What Kind of Writer Are You?
I had been working in Hollywood for five or six years and had a semi-respectable B-level screenwriting career going, when I got a new agent. My new agent was a go-getter. He decided to mount a campaign where he would “re-introduce me to the town.” That sounded good to me. I said, “Let’s do it.”
My new agent started setting me up with meetings. The campaign would last six weeks, he said. He would send me out to two or three places a week—studios, production companies, the individual development entities of actors, directors, etc.
The meetings would usually last between half an hour and an hour. They were meet-and-greets, friendly, informal. It would be me and two or three development execs. The company people would tell me what they were looking for and I would tell them what I was working on. For example, if it was the production company of an actor, the execs might say, “Jim’s looking for something darker than his usual stuff, something David Fincher-esque, with a real edge to it.” Or I might say, “I just finished a spec Western” or pitch them a supernatural thriller I had percolating inside me.
The hope was that the twain would meet and a gig would come out of it, or maybe I would sell one of my specs. And for the first couple of weeks, everything was going great. The meetings had energy; plans were made; I was doing callbacks and follow-ups.
The only problem was I getting depressed.
I mean down.
Three weeks became four. My tally was up around ten, twelve meetings.
I was getting seriously bummed and I couldn’t figure out why.
I got to dreading these meetings.
What was wrong with me?
Why was this experience such a bringdown?
My bummed state seemed to make no sense. The people I was meeting and working with were universally smart, dedicated, enthusiastic. They knew movies. They liked me.
What was my problem?
Slowly the answer began to dawn on me.
Floating in the air in every meeting was an unspoken assumption. Everyone in the room bought into this assumption. This assumption was the foundation of everything the studio and development people said and did.
It was assumed that I, by virtue of being in these meetings, accepted this assumption too.
The assumption was this:
We will do anything for a hit.
The goal was box office. A winner at any cost. Short of producing a snuff flick, the name of the game was commercial success.
Who could argue with that, right?
Hollywood is a business. That’s why they call it “the industry.”
The problem was I didn’t accept that assumption. It wasn’t my assumption. I didn’t buy into it at all.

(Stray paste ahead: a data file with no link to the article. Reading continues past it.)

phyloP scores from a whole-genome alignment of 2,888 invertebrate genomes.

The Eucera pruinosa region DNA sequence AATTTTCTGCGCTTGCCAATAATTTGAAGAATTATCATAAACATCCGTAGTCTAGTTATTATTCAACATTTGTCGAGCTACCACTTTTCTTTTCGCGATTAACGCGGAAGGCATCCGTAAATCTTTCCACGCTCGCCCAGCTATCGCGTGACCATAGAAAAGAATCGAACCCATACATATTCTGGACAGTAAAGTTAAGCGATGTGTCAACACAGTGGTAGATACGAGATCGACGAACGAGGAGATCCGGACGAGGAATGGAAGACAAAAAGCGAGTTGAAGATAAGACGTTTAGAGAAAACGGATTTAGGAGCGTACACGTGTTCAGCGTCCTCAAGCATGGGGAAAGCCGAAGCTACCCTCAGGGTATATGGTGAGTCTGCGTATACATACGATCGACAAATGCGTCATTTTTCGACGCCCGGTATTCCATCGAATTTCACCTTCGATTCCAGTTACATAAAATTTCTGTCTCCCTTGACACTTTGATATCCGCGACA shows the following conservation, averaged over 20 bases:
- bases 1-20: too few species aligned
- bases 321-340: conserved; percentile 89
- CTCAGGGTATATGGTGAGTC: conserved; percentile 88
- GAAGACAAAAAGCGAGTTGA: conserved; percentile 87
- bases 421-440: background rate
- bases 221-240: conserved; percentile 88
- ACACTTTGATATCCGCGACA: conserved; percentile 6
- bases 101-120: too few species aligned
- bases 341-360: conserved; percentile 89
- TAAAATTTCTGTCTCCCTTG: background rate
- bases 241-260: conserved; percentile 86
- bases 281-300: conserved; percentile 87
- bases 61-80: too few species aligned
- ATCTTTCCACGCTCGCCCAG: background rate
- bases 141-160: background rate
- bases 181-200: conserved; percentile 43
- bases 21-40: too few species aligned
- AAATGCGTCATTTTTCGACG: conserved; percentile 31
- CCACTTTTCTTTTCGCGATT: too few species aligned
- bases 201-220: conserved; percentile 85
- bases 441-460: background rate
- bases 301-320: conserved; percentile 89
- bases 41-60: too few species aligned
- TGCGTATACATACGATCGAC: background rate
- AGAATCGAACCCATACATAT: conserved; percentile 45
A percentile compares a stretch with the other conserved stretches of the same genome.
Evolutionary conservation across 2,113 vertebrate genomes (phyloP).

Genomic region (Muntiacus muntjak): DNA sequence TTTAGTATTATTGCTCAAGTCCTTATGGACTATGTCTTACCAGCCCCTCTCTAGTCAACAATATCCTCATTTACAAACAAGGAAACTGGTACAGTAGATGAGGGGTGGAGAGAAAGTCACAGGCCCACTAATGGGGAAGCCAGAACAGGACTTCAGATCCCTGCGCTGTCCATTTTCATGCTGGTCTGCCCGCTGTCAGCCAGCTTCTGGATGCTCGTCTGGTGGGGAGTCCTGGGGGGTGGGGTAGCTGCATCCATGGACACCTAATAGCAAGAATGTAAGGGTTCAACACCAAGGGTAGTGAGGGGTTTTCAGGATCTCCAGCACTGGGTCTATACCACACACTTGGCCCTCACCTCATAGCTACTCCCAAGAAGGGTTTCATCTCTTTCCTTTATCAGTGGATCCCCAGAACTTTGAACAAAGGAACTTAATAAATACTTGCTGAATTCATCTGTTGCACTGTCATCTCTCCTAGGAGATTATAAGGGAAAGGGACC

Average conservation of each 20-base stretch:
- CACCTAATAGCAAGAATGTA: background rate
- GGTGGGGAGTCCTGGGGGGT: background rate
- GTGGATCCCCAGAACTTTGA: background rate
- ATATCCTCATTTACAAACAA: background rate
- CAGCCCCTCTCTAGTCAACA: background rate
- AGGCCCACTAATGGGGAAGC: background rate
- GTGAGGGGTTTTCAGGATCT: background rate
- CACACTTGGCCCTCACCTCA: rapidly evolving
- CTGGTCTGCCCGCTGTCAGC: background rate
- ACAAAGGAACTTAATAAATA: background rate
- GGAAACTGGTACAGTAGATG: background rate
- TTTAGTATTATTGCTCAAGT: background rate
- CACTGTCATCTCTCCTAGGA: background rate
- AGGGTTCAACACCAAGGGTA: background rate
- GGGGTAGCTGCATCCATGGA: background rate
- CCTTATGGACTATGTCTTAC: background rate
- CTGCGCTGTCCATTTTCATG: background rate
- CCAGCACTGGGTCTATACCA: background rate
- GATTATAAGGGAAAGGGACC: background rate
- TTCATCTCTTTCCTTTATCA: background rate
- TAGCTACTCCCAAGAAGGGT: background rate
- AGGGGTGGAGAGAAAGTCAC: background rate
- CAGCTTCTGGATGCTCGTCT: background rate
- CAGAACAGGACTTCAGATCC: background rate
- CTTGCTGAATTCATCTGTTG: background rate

I wanted to write what I wanted to write. What I cared about was whatever idea seized my imagination. I wanted to have a hit, sure, but out of 100 potential writing ideas, there were at least eighty I wouldn’t touch, no matter how much you paid me or how sure-fire they were at resulting in a hit. They just weren’t interesting to me.
It struck me that I might be in career trouble.
I was actually getting kinda scared.
I realized that I wasn’t in the same business as the executives I was meeting with.
They were looking for one thing and I was looking for another.
In other words, for the first time in my twenty-plus year writing life, I found myself confronting the questions, “What kind of writer am I? Why am I doing this? How do I define success as a writer?”
Am I a writer for hire?
Am I a genre writer?
What kind of writer am I?
And more important: Am I in the right business? Is there a future for me here?
OMG, am I facing a career crisis? At forty-three years old am I gonna have to reinvent myself yet again? As what?
Here was the conceptual breakthrough that solved the problem for me (at least for the moment):
I visualized two circles.
One circle was “Movie ideas that the industry wants to make.”
The other was “Movie ideas that I want to write.”
The two circles might not coincide, one on top of the other. They might in fact barely overlap at all. But there was some overlap, however marginal or occult.
I told myself, “I will make my living in that overlap.”
And it worked.
For another five or six years, for six or seven screenplays (most unproduced but all written to a paycheck), this new theory worked fine.
The problem was I had opened a Pandora’s box by asking those questions, “What kind of writer am I? What is my objective? How do I define writerly success for myself?”
The answers eventually carried me out of the movie biz.
What kind of writer are you?
Why are you pursuing a literary vocation?
How would you define success for yourself?
These are questions that we have to ask and answer, you and I, no matter how uncomfortable they make us or how much we’d prefer to avoid them entirely. For me, the process was life-altering and life-enhancing. These questions and the answers they elicited helped me not only to advance along the path I had embarked on, years earlier, blindly and impulsively, but also to see that path clearly and to understand it (or begin to understand it) truly for the first time.
We’ll keep investigating these issues in the coming weeks.
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